Saturday, December 10, 2011

How Do You Celebrate Yule In a Mixed Pagan Faith Family?

Today I’m going to go a bit to the personal side for my entry into The Yuletide Ball Yule Blog Party hosted by:
I’ll admit as a family we have yet to truly celebrate Yule in our house. Really I’m not sure how to do it.
As I’ve shared before I’m Heathen, I don’t identify as Asatru because I have some beliefs that don’t follow true enough and I feel using the more general term is safer.
My Hubby is an Eclectic-Pagan but has never been fully immersed in it. He’s still in his discovery period.
Right now he leaves all religious practices to me to orchestrate because I have a lot more experience in both my faith and even in eclectic paganism. (I went so far as a first degree with an eclectic church many years ago so I have the basics pretty good though a bit rusty.)
As of right now I’ve always been trying to do a hybrid practice in our house but I’m considering altering that a bit for Yule. Ethically my Hubby is very Heathen, and I swear if he were to hang around a bunch of heathen guys he would either love them or hate them. Love them because of similar views or hate them because they’d butt heads. I think I’m going to stop trying the hybrid because well I’m just not feeling it.
Yule is the Holiday of all Holidays for Heathens. It isn’t just 1 night either, it spans for 12. Hence, where the 12 days of Christmas came from.
I’ve never practiced Yule solitary though. I have only ever done so with a group, also only a group of adults. I’m not sure how to bring in the kids to it but I am determined to do so.

My current Yule Plan:

December 20th: Mother’s Night
    • We’ll have a family feast and maybe invite some close friends over to join us.
    • The kids can have one tiny gift to open.
    • We light the Yule log (or Yule log substitute as we don’t have a fire place)
    • The kids go to bed and maybe the adults have a Sumbel.
December 21st – 31st: We light the Yule Log every night
December 24th:
  • We’re having dinner at my Brother’s with his family.
  • Set out cookies for Santa.
December 25th:
  • Every year I make cinnamon rolls or sticky buns for breakfast just like my mother.
  • We open the rest of the gifts.
December 31st:
  • End of Yule feast.
  • Sumbel / New Years Resolutions

Yule Crafts & Holiday Traditions:

As always I like to incorporate crafts into what our family does.
  • This year I made a countdown calendar IMG_0250that goes from Dec. 1st to the 25th and shows the  beginning of Yule. On it the kids decorate a holiday scene. The picture of it is partially decorated as we aren’t done with the countdown yet. On Mother’s Night the kids will add a fire to the fireplace. There will even be cookies and milk for Santa along with many other things.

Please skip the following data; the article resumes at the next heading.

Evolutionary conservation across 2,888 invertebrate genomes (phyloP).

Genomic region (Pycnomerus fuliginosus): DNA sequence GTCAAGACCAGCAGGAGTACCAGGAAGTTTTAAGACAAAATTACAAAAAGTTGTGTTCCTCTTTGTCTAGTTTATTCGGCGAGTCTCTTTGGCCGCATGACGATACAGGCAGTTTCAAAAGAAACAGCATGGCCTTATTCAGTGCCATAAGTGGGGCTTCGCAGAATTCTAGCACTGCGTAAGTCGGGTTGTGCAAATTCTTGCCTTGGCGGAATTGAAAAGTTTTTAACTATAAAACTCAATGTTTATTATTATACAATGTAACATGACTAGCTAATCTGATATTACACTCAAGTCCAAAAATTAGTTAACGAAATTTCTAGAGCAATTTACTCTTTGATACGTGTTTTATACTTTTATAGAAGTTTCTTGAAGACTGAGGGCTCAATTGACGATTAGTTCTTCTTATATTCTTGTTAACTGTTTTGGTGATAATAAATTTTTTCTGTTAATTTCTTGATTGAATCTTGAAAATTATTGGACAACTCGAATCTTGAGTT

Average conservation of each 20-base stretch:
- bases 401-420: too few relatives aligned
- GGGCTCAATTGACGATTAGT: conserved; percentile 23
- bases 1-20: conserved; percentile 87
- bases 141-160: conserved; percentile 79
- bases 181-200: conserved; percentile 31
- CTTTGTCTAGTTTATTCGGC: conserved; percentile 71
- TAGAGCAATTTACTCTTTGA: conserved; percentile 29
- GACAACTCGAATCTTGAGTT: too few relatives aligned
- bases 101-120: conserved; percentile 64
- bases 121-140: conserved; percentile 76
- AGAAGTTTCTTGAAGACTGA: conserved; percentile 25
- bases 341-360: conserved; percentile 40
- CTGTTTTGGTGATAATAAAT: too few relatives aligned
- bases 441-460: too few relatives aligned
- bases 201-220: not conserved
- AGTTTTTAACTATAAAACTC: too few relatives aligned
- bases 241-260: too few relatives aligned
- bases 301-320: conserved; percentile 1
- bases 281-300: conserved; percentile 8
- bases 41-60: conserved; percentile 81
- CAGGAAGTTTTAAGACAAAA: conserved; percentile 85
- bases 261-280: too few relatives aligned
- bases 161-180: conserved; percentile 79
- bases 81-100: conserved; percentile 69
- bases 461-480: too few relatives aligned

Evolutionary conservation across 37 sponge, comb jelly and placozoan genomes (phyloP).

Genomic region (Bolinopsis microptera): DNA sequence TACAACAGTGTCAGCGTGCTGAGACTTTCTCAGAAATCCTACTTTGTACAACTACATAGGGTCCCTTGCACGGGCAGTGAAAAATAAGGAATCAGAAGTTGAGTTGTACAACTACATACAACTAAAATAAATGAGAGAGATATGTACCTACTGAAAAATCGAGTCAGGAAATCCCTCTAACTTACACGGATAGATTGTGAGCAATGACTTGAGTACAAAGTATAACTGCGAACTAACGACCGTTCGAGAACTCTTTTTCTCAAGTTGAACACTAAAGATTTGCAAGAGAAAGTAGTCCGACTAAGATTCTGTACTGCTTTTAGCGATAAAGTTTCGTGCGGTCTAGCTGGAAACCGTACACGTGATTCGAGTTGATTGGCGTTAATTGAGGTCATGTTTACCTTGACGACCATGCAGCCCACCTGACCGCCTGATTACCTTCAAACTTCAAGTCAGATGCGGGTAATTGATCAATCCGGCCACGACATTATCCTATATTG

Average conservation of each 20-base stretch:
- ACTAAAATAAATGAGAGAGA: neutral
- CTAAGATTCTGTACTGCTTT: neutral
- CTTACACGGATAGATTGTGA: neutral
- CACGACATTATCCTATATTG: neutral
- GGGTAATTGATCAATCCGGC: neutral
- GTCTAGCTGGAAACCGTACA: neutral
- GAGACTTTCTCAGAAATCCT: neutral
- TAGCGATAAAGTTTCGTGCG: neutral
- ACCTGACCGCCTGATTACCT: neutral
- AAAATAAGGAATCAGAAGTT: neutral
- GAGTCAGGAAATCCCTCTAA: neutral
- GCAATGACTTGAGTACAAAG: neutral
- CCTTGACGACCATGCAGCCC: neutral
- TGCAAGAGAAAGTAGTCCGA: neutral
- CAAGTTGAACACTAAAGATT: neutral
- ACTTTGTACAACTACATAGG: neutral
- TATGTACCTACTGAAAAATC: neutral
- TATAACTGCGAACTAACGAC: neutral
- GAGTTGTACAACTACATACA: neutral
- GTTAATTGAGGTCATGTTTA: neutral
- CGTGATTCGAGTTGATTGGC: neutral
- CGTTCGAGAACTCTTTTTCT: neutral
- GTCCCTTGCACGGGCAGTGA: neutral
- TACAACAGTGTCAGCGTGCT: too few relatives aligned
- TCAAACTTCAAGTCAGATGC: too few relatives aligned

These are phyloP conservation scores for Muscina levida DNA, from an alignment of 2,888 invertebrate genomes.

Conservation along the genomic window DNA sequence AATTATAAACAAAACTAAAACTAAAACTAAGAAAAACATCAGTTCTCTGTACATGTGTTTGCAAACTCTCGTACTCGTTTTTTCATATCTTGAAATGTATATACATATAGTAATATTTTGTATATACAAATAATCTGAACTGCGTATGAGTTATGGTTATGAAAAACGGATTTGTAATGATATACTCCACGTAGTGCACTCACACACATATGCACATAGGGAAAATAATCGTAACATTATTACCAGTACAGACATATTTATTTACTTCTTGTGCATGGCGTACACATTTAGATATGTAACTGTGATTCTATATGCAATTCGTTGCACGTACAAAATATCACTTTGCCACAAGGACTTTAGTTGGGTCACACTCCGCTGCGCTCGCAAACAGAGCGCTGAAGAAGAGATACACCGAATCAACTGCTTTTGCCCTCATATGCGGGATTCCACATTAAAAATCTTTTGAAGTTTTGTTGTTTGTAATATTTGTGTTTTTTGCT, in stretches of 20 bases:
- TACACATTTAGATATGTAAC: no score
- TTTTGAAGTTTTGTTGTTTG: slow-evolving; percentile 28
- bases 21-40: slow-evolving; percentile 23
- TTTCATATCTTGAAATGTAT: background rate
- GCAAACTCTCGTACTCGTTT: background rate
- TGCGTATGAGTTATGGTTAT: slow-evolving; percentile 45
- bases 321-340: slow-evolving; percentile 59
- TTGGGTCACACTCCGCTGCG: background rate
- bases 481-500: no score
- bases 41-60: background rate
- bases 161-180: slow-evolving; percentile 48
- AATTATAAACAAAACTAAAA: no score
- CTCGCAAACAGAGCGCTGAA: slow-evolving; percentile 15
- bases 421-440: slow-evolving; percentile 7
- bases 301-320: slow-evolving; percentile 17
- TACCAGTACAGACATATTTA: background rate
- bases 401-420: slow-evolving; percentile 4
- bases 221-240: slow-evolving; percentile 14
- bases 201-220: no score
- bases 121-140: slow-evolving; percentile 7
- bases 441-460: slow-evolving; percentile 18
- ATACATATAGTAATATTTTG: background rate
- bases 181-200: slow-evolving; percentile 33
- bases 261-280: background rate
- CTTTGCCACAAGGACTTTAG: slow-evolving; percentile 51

• We always make cookies. This year I may try to make the shortbread recipe my mother gave me. It was originally my great-grandmother’s. Hubby loves it but oh is it awful for you.
  • Make our own Yule Log. Maybe like this one pictured here that I found at Pagan Pages.
  • I’m considering making a Yule Goat like Freckles: The Happy Heathen talked about. I’m not sure though. Though I’m heathen I’m not Norwegian and that is more specifically a tradition from there.
  • Every year we always watch our favorite holiday movies. Yes some are really Christmas themed but it’s about the spirit more then anything. They include:

No matter exactly how you celebrate Yule is about family and spending time together. Ours definitely isn’t traditional anything. We have a mix of traditions from our own upbringings mixed in with our faith. Somehow we’ll make it into a cohesive unit for the kids.
What traditions do you do in your family and how do you bring it all together?


  1. I have never truly celebrated Yule either. The Mortician is athiest and the rest of the family either devote Chrisitians or at least Chrisitian enough that the idea of celebrating a pagan holiday is not only scary but grounds for going to hell. Haha! So, we still celebrate on the 25th. I think for children, its easier just to celebrate on the 25th and call it Christmas. Kids can be cruel to those who believe differently, especially when they don't know better.

  2. This will be our third year! I'm kind of in the same with you, where I'm pretty comfortable with my path and the hubs is still on the path to discovery. He leaves most of it up to me. He's a Heathen and I'm a Shamanic Witch. We do Yule/Winter Solstice when it falls with a feast, the lightning of the Yule log candles, and I ended the evening with a ritual, giving offerings to our deities, Ancestors, and Spirits. Then come, the 24th/25th, we do Christmas with the family. I would like to combine them, but we're the only Pagans in the family--everyone else thinks it's weird; but we focus on the aspects of family, love, and fun. When we have kids, hopefully we'll have more traditions and lore for them. Blessings. ~)O(~

  3. Over the years my family tradition has evolved. I'm an eclectic pagan, for lack of any better term, and my husband is atheist. Often our celebrations include friends who are other faiths.